To see our faces in our mirrors and no matter how our day has gone, whether revealing our brightest virtues or our darkest sins, most probably both, and behold the countenance of God’s beloved…

This is what it is to see ourselves, others, and all things with the eyes of our faith. Our faith, as Jesus said to that Samaritan, so he says to us that makes us well, whole, healed, saved!

See? See!

 

Photographs: me preaching at The Washington National Cathedral, Friday, January 27, 2006 (by Walt Calahan); Epiphany Episcopal Church, Laurens, SC, façade

Illustration: The Healing of Ten Lepers (Guérison de dix lépreux) (1886-1896), James Tissot (1836-1902), Brooklyn Museum

Footnote:

[1] See Leviticus 13.2-3, 14.2-32

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4 thoughts on “see? see!

  1. Paul,

    I “needed to SEE” this today …..Here are each of the things that spoke to me in a huge way!!

    “To see in every good pleasure of this life a reason to render all glory to God…”

    I can’t believe all of the pleasures I’ve had in life. For each of them I am grategul and give glory to God!

    “To see in our worries and woes a reason to rely on God for solace and strength…”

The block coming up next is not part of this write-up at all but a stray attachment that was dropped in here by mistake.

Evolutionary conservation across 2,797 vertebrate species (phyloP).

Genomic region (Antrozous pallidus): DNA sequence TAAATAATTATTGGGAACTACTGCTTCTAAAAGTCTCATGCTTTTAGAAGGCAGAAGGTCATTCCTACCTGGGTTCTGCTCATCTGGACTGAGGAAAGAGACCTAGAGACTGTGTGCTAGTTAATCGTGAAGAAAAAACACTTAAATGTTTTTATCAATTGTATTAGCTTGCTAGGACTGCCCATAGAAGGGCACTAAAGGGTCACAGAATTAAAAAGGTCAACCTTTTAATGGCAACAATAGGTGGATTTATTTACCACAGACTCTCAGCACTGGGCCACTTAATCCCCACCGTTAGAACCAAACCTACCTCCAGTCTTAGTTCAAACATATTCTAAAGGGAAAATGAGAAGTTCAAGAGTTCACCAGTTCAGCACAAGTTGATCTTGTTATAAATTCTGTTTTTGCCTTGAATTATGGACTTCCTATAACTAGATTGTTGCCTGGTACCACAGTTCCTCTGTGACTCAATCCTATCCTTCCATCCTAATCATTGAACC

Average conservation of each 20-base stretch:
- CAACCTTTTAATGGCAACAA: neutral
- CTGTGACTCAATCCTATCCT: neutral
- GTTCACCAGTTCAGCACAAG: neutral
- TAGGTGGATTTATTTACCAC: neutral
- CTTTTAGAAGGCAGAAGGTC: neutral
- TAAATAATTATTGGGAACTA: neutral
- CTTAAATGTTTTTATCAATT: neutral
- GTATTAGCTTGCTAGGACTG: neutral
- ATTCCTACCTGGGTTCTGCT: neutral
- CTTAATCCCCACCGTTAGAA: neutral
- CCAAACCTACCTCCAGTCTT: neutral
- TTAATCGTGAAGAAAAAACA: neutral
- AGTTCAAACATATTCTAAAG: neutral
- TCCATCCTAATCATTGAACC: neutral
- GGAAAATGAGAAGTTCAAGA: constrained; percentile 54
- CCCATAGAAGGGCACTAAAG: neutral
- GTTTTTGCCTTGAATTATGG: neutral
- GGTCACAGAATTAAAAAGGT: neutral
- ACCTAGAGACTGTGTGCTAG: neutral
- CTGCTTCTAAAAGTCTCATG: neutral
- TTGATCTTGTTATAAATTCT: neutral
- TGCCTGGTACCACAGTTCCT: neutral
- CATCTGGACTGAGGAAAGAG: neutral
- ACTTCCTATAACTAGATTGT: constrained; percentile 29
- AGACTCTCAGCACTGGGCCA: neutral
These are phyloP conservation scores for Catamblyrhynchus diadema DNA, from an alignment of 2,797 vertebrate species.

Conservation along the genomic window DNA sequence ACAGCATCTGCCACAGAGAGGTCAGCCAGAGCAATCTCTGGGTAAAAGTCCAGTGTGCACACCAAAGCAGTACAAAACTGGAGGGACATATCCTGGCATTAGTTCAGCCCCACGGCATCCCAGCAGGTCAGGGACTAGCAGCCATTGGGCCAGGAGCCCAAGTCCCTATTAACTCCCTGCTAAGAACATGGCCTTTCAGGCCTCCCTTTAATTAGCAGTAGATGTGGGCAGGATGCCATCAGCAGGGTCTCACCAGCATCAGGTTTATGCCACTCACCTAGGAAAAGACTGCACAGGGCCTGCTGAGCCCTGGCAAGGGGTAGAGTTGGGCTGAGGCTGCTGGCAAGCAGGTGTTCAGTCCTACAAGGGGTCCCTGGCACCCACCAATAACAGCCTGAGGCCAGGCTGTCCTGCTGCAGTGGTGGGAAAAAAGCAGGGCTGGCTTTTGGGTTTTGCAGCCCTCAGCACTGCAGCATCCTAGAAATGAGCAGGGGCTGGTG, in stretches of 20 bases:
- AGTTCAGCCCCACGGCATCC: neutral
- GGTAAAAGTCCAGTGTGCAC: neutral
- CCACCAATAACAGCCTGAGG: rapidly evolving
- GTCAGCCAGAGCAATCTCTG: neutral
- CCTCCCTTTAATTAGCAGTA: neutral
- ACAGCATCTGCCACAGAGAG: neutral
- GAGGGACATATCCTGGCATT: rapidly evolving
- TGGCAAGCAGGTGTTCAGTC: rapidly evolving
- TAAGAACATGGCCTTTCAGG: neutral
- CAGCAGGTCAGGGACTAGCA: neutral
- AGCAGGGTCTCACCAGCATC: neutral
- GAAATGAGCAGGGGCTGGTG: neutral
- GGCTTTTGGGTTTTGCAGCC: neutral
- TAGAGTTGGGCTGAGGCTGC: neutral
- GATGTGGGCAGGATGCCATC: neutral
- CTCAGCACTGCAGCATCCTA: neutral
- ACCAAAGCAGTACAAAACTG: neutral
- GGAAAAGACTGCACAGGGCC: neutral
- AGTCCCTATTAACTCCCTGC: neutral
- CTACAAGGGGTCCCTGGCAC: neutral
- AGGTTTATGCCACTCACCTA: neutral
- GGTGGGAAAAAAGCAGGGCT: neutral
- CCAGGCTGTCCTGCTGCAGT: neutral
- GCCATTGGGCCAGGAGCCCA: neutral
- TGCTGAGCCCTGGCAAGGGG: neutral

I’ve relied so much on God for my recent solace and strength… I cry so much at times, but then I feel God’s arms around me and feel stronger.

    “To see in the gifts of life and health and wealth opportunities for service with others…”

    I try to help people whenever I can. In 2017 I hope to do more in the area of service to others, such as the homeless. I could do much better in this area.

    “To see in the face of family and friend, stranger, even enemy another child of God…”

    Just today at church I saw other children of God in the faces of folks I love and folks I don’t know. I was verger and things didn’t go all that well – people weren’t all there who were supposed to be and I had to play multiple roles. YET everyone was ok with it, and we still had a meaningful service ( though at times it was a hot mess, in my opinion anyway)

    “To see in our past, even our darkest days of failure and fear, the pathways that brought us to this new day…”

    I’ve had many dark days in sickness and in health, YET I can see how far I’ve come on every new day, and it feels great!

    “To see the world around us with its daily triumphs and tribulations and behold God’s saving hand in all of it…”

    We all need to SEE this one, because right now there seem to be so many more tribulations in the world than triumphs!